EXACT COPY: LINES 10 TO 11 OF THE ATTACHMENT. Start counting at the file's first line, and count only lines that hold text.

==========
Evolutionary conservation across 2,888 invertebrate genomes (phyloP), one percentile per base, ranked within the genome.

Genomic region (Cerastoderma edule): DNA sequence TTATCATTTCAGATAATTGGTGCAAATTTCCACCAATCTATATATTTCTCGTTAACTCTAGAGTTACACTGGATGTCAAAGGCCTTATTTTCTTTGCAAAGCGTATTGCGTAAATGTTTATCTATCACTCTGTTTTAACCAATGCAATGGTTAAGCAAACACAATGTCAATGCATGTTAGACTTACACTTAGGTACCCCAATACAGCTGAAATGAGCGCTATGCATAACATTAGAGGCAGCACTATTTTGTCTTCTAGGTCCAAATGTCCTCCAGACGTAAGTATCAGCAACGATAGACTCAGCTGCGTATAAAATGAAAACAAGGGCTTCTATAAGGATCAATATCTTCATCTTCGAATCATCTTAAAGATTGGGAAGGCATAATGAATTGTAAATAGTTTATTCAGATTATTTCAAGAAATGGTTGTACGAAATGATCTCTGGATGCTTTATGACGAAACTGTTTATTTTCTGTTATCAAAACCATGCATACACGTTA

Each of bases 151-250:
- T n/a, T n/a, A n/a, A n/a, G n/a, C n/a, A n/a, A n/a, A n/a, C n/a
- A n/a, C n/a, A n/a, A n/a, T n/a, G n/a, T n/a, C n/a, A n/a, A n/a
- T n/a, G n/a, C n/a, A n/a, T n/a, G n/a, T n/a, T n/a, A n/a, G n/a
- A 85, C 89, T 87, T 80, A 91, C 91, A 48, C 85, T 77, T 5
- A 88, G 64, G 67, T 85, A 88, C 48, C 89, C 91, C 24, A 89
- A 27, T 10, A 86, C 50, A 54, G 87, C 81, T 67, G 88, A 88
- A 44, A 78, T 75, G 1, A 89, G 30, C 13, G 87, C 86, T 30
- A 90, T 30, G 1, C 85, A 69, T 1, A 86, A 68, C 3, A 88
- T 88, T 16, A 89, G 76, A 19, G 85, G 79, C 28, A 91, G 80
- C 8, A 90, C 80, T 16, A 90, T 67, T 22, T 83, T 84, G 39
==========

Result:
- A 44, A 78, T 75, G 1, A 89, G 30, C 13, G 87, C 86, T 30
- A 90, T 30, G 1, C 85, A 69, T 1, A 86, A 68, C 3, A 88